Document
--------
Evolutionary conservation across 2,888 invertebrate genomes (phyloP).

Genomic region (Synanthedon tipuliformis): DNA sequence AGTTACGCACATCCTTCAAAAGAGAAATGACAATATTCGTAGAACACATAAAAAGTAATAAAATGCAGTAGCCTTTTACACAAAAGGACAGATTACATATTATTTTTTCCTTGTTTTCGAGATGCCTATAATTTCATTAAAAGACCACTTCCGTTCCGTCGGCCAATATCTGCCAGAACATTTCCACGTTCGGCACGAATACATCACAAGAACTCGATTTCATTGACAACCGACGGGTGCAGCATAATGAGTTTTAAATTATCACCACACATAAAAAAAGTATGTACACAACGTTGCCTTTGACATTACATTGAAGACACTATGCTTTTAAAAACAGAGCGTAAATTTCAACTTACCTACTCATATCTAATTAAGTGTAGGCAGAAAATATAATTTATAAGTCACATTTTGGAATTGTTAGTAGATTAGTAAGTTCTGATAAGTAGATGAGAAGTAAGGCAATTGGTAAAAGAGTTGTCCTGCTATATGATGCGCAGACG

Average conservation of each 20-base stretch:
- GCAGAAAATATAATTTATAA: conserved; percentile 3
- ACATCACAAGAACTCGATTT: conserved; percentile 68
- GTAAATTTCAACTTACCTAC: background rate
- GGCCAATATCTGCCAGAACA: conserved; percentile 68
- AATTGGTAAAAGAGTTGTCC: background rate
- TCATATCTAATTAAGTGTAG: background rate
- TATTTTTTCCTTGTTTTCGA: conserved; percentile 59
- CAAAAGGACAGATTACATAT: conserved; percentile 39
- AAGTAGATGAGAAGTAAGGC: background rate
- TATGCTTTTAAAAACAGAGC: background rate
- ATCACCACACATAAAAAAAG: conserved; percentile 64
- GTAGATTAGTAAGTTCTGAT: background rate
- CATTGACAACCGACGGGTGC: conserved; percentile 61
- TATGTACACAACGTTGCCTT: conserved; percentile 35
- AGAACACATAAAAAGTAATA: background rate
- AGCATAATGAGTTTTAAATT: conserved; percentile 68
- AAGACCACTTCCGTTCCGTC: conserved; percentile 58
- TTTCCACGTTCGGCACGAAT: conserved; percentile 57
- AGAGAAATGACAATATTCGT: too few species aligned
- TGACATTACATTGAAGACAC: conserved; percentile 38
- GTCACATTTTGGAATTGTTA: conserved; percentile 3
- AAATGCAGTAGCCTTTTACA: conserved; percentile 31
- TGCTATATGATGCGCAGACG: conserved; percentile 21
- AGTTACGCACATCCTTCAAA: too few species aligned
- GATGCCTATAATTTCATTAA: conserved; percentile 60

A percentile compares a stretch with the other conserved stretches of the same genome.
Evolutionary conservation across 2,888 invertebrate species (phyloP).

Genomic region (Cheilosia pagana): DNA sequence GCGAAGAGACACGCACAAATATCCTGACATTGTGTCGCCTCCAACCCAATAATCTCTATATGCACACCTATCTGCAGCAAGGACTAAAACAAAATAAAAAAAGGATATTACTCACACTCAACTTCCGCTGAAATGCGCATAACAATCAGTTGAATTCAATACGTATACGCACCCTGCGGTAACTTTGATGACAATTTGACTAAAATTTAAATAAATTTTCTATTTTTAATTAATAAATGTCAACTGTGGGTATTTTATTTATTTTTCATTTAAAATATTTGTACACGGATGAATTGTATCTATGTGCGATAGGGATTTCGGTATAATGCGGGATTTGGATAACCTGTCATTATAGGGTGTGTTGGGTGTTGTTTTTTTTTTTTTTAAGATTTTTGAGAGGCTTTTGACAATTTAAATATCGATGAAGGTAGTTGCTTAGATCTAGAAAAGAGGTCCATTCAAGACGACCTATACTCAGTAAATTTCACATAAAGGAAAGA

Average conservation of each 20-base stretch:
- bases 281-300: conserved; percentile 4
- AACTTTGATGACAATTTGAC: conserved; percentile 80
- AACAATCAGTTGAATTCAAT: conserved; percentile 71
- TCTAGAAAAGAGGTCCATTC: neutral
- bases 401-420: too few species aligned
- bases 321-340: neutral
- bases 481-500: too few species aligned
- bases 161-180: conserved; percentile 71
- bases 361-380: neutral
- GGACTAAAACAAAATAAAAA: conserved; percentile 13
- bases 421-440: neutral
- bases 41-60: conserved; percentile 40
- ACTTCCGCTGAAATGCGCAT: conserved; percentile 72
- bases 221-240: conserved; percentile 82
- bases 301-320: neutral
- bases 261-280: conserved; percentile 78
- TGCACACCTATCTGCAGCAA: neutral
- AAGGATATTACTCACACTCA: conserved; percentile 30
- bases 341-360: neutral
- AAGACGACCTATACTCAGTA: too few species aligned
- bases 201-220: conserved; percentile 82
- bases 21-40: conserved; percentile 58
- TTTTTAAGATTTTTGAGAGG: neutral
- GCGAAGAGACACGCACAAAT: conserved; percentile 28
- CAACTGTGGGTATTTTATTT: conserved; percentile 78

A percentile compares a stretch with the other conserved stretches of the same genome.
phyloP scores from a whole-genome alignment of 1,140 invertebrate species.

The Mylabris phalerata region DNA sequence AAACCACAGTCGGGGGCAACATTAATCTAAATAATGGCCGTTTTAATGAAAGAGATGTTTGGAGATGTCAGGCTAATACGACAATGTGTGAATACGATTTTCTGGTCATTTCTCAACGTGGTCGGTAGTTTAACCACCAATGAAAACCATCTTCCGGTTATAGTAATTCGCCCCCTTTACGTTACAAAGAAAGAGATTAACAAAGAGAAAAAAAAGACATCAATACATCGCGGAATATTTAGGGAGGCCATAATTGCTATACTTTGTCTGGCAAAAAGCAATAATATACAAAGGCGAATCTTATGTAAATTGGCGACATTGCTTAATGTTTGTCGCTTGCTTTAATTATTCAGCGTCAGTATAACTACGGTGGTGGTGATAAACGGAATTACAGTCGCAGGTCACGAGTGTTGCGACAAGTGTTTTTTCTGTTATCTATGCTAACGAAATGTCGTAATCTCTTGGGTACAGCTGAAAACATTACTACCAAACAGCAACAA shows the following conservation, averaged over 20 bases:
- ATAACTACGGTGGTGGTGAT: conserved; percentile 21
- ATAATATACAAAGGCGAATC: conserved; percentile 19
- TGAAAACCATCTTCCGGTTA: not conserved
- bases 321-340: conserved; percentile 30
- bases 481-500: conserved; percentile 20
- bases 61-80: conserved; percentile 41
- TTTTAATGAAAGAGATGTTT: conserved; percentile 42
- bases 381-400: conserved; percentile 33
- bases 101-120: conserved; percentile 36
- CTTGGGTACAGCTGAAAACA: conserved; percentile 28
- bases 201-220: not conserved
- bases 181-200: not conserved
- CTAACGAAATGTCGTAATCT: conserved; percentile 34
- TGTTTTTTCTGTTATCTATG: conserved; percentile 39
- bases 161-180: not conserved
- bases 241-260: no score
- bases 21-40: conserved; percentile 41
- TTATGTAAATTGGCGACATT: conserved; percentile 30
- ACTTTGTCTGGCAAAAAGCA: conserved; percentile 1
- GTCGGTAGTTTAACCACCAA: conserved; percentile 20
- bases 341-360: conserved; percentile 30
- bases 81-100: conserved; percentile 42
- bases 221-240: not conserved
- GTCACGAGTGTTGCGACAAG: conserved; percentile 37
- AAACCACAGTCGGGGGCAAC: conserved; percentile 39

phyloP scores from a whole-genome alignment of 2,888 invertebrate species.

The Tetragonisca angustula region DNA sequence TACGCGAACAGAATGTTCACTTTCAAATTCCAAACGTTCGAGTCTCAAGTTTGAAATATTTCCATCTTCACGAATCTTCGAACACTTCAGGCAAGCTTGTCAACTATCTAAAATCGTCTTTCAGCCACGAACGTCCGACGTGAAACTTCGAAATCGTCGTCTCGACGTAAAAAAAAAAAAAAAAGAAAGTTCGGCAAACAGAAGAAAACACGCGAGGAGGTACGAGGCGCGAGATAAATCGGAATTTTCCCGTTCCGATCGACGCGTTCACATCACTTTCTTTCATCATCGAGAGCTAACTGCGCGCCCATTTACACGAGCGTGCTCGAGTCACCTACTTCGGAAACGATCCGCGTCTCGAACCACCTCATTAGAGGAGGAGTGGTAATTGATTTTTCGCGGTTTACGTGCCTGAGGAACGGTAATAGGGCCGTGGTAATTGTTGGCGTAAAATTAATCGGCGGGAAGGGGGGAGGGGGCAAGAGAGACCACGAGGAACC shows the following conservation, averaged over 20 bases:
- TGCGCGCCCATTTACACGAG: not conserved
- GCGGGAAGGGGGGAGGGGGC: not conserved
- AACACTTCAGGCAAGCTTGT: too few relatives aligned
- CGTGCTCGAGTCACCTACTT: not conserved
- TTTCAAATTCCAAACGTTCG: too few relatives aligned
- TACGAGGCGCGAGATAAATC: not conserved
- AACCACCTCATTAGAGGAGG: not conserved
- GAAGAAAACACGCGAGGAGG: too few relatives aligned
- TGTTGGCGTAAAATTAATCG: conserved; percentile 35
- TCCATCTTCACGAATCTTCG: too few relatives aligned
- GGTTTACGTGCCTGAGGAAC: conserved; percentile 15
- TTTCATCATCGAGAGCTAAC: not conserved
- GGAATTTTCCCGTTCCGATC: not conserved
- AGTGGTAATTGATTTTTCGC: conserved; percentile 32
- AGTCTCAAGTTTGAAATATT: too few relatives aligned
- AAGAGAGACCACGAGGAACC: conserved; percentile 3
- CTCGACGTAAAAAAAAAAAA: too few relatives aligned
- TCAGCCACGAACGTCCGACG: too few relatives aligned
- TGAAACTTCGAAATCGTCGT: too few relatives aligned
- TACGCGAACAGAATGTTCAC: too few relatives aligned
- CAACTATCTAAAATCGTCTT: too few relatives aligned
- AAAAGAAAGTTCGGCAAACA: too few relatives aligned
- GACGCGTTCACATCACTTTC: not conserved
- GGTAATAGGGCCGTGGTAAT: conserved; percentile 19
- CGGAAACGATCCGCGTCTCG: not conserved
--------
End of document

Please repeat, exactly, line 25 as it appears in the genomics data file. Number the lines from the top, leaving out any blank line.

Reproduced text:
- AAATGCAGTAGCCTTTTACA: conserved; percentile 31